Being Good At Media Criticism Doesn't Always Mean Being Good At Media Strategy
from the focus-on-the-paper? dept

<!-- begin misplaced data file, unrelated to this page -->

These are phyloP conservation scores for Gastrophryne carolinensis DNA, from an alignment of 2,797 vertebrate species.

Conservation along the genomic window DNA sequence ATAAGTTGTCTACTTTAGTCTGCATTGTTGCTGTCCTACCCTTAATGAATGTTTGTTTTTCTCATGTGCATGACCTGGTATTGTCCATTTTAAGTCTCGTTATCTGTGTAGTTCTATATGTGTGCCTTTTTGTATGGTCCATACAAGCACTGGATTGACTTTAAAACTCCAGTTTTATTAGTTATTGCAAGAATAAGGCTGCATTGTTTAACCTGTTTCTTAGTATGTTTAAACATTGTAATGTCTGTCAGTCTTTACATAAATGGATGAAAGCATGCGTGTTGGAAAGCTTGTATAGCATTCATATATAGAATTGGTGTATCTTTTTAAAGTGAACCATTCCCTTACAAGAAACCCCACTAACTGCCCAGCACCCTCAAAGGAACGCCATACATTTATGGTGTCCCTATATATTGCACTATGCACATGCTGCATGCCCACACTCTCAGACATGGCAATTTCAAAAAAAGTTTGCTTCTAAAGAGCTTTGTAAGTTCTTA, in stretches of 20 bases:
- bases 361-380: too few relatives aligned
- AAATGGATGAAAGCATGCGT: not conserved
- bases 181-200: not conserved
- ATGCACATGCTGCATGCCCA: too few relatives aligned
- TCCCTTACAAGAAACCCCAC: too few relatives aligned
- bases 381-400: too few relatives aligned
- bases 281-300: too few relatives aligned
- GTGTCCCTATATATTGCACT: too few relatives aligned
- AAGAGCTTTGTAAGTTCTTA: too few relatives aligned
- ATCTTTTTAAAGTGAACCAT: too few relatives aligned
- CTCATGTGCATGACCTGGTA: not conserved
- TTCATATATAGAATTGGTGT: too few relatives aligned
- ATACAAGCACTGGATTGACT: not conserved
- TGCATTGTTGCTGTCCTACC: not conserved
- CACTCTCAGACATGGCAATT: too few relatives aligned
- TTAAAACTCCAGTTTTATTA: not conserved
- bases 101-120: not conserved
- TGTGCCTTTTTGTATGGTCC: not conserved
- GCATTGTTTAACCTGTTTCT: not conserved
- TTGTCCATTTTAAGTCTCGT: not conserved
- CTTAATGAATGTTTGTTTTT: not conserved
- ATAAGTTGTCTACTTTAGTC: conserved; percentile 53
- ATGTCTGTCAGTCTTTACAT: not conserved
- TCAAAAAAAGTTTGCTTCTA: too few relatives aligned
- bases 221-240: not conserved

Plenty of paper based publications are struggling to figure out how to play in the internet world. While offline subscription revenue is still important, publications have to realize that it's a revenue stream that is likely to dwindle over time. Surprisingly, though, the Columbia Journalism Review, has decided to bet in the other direction. The dean of the journalism school there has decided to cut the budget of the publications popular website cjrdaily.org in half, causing its two top editors to quit. Instead of investing in the future, Columbia plans to use that money on a direct mail campaign to try to drum up more subscribers to the paper magazine. You can understand the basic reasoning, if you look at the decision as a snapshot today. Paper subscriptions bring in revenue. The website, so far, has no ads -- and probably doesn't generate enough traffic (only 500k page views per month) to make any serious ad revenue in the near future. However, if you look at it from a trend perspective, it seems risky. Paper subscriptions for publications is still a dwindling market, and investing in online properties -- including experimenting with new business models, seems like a bet worth making these days. That doesn't mean ignoring the paper side of the business -- but recognizing that the bang for the buck in a direct mail campaign is likely to be pretty low. From a long term perspective, putting a bigger effort into online properties seems to make more sense.